- Draghi says ECB Will Continue Lending to Solvent Banks – Bloomberg
- French Consumer Spending Gains as Election Spurs Optimism – Bloomberg
- EU Throws Spain Two Potential Lifelines – Reuters
- Europe Woes Ignite Selloff – WSJ
- Europe Looks to Share Bank Burden – WSJ
Asian Session Summary
The selloff that started ahead of the US cash equity open on Wednesday continued throughout the day, leading to a continuation in the early hours of Asian trading on Thursday. However, after higher yielding currencies and risk-correlated assets found footing ahead of the Tokyo open, the usual suspects of the recent flight to safety – the Japanese Yen and the US Dollar – were shed moderately through the remainder of Asian trading with some modest continuation through early European trading thus far.
The move higher by high beta currencies, such as the Australian and New Zealand Dollars, did not come before the US Dollar set fresh 2012 highs. The Dow Jones FXCM Dollar Index (Ticker: USDOLLAR) rallied to 10270.51, the highest level the index has seen since December 2010, which marked only the second month of the Federal Reserve’s quantitative easing round two package. As the story goes, it was all downhill from there for the US Dollar, at least for the next six months, until Greece’s problems flared up in May 2011.
While there was little market moving data due out of Asia, there were two events that transpired worth discussing. First, upon the close of trade on Thursday, the Chinese Yuan finished up its worst month (in terms of performance against the US Dollar) since a peg ended in July 2005. The People’s Bank of China was forced to weaken its Yuan reference rate by 0.9 percent amid declining export growth, most notably to Europe, where shipments fell by 2.4 percent. Given the weakness of the Euro – and the weakest EURCNY cross-rate in a decade – it is unlikely that Chinese exports to the Euro-zone rebound meaningfully any time in the next few months.
Also of note was the performance of Australian bonds, which rallied to fresh highs (lows in terms of yield) as traders ramped up bets on another Reserve Bank of Australia rate cut. The Australian 10-year government bond yield dropped as low as 2.844 percent before rebounding to 2.916 percent, while 2-year government bond yields fell to 2.1015 percent before rebounding to 2.2095 percent. According to the Credit Suisse Overnight Index Swaps, there is a 48 percent chance of a 50-basis point rate cut at the RBA meeting on June 5. Earlier in the session, traders were pricing in a 62 percent of a 50-bps rate cut.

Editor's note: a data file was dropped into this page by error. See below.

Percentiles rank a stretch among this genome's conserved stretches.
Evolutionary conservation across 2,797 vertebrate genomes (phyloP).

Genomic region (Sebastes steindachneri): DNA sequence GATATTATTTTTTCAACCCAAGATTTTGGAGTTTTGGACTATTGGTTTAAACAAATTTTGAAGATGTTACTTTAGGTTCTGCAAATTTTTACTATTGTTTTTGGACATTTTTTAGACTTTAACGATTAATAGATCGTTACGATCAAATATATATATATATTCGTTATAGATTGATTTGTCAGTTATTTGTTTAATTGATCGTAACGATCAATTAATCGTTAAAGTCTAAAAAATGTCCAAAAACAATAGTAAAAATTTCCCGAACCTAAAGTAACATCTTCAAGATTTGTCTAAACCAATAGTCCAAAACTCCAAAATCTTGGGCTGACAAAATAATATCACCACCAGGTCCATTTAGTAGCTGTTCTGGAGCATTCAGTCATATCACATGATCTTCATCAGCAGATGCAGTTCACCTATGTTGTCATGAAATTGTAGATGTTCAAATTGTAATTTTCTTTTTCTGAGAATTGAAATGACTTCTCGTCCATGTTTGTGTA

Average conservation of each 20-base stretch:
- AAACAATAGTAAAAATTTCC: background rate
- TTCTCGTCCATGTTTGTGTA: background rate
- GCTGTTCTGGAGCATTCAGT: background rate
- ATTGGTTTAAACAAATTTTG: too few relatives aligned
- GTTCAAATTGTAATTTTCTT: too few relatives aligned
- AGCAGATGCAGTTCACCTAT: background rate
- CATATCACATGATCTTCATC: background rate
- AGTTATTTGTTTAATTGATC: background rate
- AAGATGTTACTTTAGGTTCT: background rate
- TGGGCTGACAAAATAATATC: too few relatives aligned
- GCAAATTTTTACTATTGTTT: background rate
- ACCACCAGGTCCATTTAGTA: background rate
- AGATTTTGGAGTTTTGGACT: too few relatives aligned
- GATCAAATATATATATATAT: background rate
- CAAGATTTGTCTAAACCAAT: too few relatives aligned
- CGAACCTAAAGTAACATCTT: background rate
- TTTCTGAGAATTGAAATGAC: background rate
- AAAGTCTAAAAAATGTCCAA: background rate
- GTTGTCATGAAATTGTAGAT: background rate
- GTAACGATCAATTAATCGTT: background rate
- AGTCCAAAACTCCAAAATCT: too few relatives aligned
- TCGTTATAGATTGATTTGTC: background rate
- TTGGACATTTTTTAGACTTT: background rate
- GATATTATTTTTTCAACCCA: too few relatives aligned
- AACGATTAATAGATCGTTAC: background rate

AUDUSD 5-min Chart: May 31, 2012
Charts Created using Marketscope – Prepared by Christopher Vecchio
The Australian Dollar has been the top performer, gaining 0.54 percent against the worst performer, the US Dollar. The New Zealand Dollar is also stronger, with the NZDUSD trading up 0.50 percent thus far. The Euro is also slightly stronger, with the EURUSD appreciating by 0.49 percent. Of note, the USDJPY is also weaker, with the Japanese Yen appreciating by 0.28 percent against the US Dollar.
24-Hour Price Action
Key Levels: 08:45 GMT
Thus far, on Thursday, the Dow Jones FXCM Dollar Index (Ticker: USDOLLAR) is trading lower, at 10225.71 at the time this report was written, after opening at 10267.64. The index has traded mostly lower, with the high at 10270.51 and the low at 10225.30.
With most major European data out of the way (most notably German labor market figures), we now turn to key data ahead of the US cash equity open. At 12:15 GMT, the ADP Employment Change report for May is due, and according to a Bloomberg News survey, 150K jobs were added this month (this is an improvement over +119K in April). However, the more important piece – the first quarter gross domestic product revision – is due at 12:30 GMT. Given estimates, the second release of the first quarter headline growth reading for the United States will be disappointing.
Today’s GDP release is expected to show that the US economy grew at a modest 1.9 percent rate in the first quarter, down from the 2.2 percent initial reading. This comes as little surprise given the fact that two of the United States’ largest trading partners – China and the Euro-zone – faced diminishing growth prospects through the first few months of the year. In light of recent commentary by Federal Reserve officials, it is clear that a third round of quantitative easing – the program that inflates asset prices, destroys Treasury yields, and dilutes the US Dollar – is very much on the table. A weak print could prompt speculation that more QE is on the way, which will be negative for the USD; a strong print will keep the Fed on the sidelines, which will be positive for the USD. The key pair to watch is USDJPY.
--- Written by Christopher Vecchio, Currency Analyst
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